Karthi’s big budget Kaashmora is like the proverbial curate's egg — good in parts.
Director Gokul, known for his hilarious comedy riot Idharkuthane Aasaipattai Balakumara, keeps to his strengths in the first half , the best part of the film. However, he changes tracks in the second half and goes for a genre change with some period drama, action, sorcery and makes Karthi a la Kattapa of Baahubali, and the film loses its steam.
Kaashmora has been tailor made for Karthi as a mainstream action hero with a comic sense. He holds this uneven film together with a terrific performance. Kaashmora (Karthi) is a con magician, who along with his father (Vivek) and family, runs a successful “driving away evil spirits” business. They scam a ruthless and corrupt politician (Sarath Lohitaswa) of Rs 500 crore and try to run away with it, but get caught in a haunted palace. There they stumble on Raj Nayak (Karthi) — a headless ghost, who is waiting for a full moon day to regain his lost life and also take revenge on Ratnamahadevi (Nayanthara).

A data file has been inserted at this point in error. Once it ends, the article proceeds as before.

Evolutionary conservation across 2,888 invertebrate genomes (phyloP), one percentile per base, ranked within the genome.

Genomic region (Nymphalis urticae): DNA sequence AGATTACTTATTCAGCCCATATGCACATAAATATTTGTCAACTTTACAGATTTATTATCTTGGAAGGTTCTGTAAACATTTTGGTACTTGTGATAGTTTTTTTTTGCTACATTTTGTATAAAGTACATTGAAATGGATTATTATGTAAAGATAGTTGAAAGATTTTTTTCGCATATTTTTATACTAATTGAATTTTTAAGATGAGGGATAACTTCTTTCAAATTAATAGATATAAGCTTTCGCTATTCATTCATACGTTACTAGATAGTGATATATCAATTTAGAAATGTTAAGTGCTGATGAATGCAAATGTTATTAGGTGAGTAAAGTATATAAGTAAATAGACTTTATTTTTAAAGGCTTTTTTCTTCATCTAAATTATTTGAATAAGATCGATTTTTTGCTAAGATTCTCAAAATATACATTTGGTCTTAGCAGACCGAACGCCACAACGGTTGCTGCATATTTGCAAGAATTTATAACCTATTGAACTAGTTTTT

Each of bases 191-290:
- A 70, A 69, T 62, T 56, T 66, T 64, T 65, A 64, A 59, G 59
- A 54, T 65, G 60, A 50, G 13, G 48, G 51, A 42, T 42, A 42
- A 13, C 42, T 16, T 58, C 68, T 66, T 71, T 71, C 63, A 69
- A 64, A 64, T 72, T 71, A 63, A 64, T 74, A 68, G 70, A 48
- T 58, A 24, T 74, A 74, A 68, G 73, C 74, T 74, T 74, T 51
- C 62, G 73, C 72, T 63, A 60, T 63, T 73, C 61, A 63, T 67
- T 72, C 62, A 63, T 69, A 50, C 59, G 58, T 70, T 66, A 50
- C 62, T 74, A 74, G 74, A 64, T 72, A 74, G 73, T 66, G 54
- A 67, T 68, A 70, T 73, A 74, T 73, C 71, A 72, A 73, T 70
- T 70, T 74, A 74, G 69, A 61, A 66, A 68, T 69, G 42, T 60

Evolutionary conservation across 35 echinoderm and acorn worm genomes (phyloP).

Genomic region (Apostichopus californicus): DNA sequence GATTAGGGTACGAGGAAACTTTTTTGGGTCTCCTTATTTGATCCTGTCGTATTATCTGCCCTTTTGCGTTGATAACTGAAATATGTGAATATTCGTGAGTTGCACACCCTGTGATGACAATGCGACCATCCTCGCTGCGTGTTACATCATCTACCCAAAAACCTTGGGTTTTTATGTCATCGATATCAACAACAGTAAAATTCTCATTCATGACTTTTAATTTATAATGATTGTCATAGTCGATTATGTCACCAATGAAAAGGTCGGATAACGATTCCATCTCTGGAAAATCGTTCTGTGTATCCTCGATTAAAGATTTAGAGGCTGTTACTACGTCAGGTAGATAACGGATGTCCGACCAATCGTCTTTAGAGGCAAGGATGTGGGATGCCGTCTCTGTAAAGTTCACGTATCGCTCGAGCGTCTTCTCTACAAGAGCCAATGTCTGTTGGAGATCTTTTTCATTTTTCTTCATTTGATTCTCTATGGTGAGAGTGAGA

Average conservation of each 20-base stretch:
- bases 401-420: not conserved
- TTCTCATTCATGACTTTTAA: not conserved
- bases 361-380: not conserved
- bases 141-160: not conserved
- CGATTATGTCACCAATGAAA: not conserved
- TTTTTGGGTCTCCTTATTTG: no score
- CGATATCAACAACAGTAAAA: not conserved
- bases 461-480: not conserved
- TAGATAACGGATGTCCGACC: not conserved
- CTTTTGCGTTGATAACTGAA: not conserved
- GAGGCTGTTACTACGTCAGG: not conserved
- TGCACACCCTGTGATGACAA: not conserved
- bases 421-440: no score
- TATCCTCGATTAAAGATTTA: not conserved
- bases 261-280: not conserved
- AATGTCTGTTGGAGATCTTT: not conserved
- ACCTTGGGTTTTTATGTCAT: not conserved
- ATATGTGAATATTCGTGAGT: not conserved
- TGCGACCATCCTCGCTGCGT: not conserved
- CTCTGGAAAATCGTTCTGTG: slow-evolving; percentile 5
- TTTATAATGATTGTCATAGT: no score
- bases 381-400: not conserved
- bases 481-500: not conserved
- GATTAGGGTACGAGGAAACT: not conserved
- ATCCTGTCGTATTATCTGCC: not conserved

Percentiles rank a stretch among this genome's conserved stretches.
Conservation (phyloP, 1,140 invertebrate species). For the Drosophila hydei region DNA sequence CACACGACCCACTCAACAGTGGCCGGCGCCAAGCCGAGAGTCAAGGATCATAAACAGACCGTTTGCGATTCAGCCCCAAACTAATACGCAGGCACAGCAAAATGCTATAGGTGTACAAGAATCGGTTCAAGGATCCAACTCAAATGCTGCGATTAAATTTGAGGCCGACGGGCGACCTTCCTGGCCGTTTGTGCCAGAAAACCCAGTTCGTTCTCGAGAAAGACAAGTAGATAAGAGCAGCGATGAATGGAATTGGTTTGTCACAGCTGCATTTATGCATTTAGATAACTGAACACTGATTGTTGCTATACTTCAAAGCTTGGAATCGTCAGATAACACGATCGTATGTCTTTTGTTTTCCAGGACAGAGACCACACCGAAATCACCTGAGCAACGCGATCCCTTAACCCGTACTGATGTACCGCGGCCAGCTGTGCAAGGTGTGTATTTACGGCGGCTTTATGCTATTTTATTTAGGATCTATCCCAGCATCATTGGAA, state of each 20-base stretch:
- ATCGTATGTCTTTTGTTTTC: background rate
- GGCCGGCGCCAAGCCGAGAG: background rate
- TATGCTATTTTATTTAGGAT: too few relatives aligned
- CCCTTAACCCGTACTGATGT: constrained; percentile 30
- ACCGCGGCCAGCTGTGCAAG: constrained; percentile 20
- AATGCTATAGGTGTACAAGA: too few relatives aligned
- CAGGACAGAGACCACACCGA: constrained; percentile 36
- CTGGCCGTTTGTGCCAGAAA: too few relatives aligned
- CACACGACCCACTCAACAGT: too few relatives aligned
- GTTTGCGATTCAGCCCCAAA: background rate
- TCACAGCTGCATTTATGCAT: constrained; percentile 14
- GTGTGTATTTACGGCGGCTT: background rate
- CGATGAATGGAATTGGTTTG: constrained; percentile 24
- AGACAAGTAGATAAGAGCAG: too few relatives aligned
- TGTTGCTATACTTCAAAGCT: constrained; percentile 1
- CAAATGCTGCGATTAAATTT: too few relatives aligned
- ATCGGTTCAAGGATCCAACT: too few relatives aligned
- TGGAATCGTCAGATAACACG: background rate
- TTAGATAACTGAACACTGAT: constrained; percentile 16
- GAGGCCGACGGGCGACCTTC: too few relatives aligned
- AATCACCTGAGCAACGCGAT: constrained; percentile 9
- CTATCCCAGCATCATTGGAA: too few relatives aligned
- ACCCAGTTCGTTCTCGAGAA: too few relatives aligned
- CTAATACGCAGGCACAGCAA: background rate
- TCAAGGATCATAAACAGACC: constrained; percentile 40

The first part of the film is a scream and Karthi excels as a fake magician who lives off the fears of the people. His scenes with Vivek and the way he cons people, playing on their innermost fears, are well etched by Gokul. And the initial comic scenes in the palace are a riot. Basically the director should have struck to the horror-comedy genre and it would have worked better, rather than introducing the epic-period-revenge-drama angle in the second half.
This is an out-and-out Karthi film because he plays the hero (Kaashmora) and the villain (Raj Nayak), with consummate ease. Nayanthara is wasted in a cameo appearance that lacks punch. Sri Divya has hardly anything to do. Music director Santhosh Narayanan's background score is in sync with the theme, but there's not even one hummable number.
Overall, Kaashmora is a time pass film which has its moments — but these are far too few, and too far apart.
Published Date: Oct 28, 2016 06:27 pm | Updated Date: Oct 28, 2016 06:27 pm